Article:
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  • Individualized High Density Electroencephalographic Source Imaging Technique in Presurgical Workup: Contribution to Surgical Strategy Making for Intractable Epilepsy Involving Mesial Temporal Lobe Str

    Final Number:

    Rui Feng MD PhD; Jie Hu; Jinsong Wu; Chengxin Ma; Liqin Lang; Bing Sun MD, PhD; Li Pan

    Study Design:

    Subject Category:

    Meeting: Congress of Neurological Surgeons 2018 Annual Meeting

    Introduction: Localization-related epilepsy frequently involves mesial temporal lobe structures (MTLS), but sometimes presurgical workup is confusing since lack of clear structural lesions or inconsistency among multiple tools. We recently improved accuracy of EEG source imaging technique (ESI) and applied it in presurgical epilepsy workup. This study evaluates its contribution to surgical strategy of epilepsy involving MTLS.

    Methods: We included patients who underwent resective surgeries encompassing MTLS in this study. In addition to traditional tools, ESI was available in all cases. ESI was accomplished based on 256-channel high-density EEG and individualized finite difference method head models. Patients accepted either one-stage or staged resective surgeries (SEEG implantation+stage-two resective surgeries). Contributions of multiple tools to surgical strategies were evaluated.

    Results: Twenty-five cases with Engel I+II outcome after surgeries were included. ESI(80%) and MRI(76.0%) showed higher accuracy over ictal EEG(44.0%) and FDG-PET(56.0%) when defining resective scope as epileptogenic zone(p<0.05). In one-stage cases, ESI showed sources localized within MTLS region in 88.2% (same as MRI positive rate), while PET localized focally only in 64.7% (p<0.05). 62.5% staged cases showed complete concordance of ESI sources with SEEG findings, while for PET & MRI the ratio is 25% & 62.5%, respectively. ESI & PET contributed to SEEG plans in all, while MRI & ictal EEG contributed in 87.5% & 50%, respectively. In subtle lesional/MRI-negative cases, 62.5% showed subtle MRI lesions in MTLS firstly diagnosed as “negative”. ESI contributed more to detection/confirmation of these lesions (75% showed sources confined within MTLS region) than PET estimates (focally-localized in MTLS in 50%) (p<0.05).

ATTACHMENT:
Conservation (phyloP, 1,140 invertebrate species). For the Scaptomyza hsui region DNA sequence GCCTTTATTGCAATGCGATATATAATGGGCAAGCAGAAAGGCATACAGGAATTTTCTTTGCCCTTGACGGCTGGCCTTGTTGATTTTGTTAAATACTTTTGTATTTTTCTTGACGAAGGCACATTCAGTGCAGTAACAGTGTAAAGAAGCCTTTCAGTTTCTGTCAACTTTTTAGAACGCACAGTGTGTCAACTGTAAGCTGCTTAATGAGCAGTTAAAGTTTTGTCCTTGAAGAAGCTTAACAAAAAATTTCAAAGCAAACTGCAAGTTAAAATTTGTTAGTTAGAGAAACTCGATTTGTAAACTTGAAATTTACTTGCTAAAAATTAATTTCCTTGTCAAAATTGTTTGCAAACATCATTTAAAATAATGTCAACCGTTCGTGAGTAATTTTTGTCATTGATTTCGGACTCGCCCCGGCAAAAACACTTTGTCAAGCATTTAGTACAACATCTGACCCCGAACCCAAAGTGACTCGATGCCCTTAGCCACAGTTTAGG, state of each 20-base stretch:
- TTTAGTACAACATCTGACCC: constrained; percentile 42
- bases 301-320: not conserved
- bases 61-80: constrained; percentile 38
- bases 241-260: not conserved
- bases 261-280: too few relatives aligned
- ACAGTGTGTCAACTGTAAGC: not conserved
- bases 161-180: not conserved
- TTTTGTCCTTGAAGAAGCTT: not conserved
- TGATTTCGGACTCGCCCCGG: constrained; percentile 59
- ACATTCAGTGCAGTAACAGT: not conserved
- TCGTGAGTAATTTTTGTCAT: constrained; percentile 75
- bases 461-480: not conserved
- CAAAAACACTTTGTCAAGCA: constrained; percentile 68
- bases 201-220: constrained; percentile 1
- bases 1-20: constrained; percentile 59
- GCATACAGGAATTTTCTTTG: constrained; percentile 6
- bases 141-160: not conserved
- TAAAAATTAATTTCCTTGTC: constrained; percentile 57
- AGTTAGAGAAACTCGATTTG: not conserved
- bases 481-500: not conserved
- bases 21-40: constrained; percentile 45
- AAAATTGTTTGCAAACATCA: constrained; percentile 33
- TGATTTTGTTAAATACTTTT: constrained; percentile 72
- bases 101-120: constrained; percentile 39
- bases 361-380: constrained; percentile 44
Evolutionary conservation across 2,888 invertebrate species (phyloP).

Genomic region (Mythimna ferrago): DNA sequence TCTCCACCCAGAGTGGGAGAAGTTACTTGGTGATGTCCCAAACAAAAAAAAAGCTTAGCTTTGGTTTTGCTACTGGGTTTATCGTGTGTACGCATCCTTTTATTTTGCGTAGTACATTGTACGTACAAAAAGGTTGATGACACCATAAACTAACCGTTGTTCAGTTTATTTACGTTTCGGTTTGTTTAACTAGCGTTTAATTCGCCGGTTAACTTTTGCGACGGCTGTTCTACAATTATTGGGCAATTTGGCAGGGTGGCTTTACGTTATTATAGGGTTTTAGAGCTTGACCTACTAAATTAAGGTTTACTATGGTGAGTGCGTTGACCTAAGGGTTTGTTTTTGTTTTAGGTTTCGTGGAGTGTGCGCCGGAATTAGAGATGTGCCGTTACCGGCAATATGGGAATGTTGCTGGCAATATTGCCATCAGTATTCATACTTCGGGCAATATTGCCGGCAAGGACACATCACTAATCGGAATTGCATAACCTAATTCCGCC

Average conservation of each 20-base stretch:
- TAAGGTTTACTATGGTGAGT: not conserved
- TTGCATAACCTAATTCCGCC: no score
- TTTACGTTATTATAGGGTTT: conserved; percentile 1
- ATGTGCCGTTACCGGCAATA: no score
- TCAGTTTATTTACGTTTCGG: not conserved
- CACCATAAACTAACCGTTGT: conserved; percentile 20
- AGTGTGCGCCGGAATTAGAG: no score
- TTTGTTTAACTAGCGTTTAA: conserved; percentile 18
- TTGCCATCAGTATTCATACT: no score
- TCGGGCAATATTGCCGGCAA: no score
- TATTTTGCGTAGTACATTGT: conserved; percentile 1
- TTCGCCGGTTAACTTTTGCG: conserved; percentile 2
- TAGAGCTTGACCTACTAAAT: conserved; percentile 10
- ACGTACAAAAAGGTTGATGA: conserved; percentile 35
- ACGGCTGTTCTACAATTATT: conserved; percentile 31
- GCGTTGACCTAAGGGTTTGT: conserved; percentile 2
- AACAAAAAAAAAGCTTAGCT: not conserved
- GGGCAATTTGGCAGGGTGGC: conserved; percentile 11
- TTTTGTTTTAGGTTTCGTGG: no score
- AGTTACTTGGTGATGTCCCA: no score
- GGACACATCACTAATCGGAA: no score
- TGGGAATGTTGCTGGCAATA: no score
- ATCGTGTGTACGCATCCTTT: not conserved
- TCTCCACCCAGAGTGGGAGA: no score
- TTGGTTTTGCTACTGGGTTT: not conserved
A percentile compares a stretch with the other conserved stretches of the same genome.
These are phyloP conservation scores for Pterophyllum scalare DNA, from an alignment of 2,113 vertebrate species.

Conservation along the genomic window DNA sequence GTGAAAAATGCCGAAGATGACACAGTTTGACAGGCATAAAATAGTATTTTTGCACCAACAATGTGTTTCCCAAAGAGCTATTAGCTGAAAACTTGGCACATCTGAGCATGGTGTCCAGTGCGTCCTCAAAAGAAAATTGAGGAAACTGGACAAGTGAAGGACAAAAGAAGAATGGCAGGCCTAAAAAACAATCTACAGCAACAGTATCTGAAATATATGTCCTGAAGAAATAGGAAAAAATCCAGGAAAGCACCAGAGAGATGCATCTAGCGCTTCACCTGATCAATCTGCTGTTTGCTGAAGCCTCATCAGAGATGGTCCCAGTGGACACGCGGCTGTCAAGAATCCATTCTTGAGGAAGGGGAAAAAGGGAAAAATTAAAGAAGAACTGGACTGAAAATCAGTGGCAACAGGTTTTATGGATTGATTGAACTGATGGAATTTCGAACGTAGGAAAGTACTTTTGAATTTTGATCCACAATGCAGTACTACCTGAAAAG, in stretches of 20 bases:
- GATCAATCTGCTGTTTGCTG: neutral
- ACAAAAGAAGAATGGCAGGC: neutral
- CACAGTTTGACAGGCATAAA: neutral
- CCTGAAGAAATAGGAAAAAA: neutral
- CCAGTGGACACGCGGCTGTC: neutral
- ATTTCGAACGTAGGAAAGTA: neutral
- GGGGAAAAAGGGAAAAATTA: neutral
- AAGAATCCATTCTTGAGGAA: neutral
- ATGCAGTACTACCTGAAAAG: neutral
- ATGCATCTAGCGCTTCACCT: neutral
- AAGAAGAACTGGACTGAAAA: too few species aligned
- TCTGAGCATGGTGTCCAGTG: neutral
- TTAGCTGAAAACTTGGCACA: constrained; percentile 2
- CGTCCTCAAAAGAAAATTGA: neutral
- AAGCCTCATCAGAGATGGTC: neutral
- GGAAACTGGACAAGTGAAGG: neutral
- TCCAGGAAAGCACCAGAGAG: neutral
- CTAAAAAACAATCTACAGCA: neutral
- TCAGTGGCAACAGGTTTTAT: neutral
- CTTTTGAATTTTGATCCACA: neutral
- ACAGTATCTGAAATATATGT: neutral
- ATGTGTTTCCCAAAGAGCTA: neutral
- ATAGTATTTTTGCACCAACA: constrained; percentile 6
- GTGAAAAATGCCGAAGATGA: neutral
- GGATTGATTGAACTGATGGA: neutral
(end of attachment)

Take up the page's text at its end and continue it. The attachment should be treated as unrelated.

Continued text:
Conclusions: Non-invasive accurate ESI method described here is based on high density EEG and individualized head model, appearing contributable to surgical planning of epilepsy surgeries involving MTLS, by indicating MTLS region epileptic sources. This feature can help decide strategy of one-stage resective surgeries and SEEG implantation plans.

    Patient Care: By localizing the epileptogenic zone non-invasively, EEG source imaging technique can improve the efficiency of presurgical epilepsy workup, assisting traditional tools. It has features to help detect/confirm subtle/ ambiguous structural lesions in MRI, or even indicate sources in MRI negative cases, in order to help the decision making of one-stage resective surgeries without invasive evaluations. By these features, it can also help in SEEG implantation plan making by indicating epileptic regions including mesial temporal lobe structures.

    Learning Objectives: By the conclusion of this session, participants should be able to: 1) Describe the importance of EEG source imaging technique as an assistant tool in presurgical workup of intractable localization-related epilepsy involving mesial temporal lobe structures, 2) Discuss the features of this technique with high accuracy based on 256-channel high density EEG as well as individualized head models; 3) Learn the merits as well as pitfalls in using this technique in clinical work.

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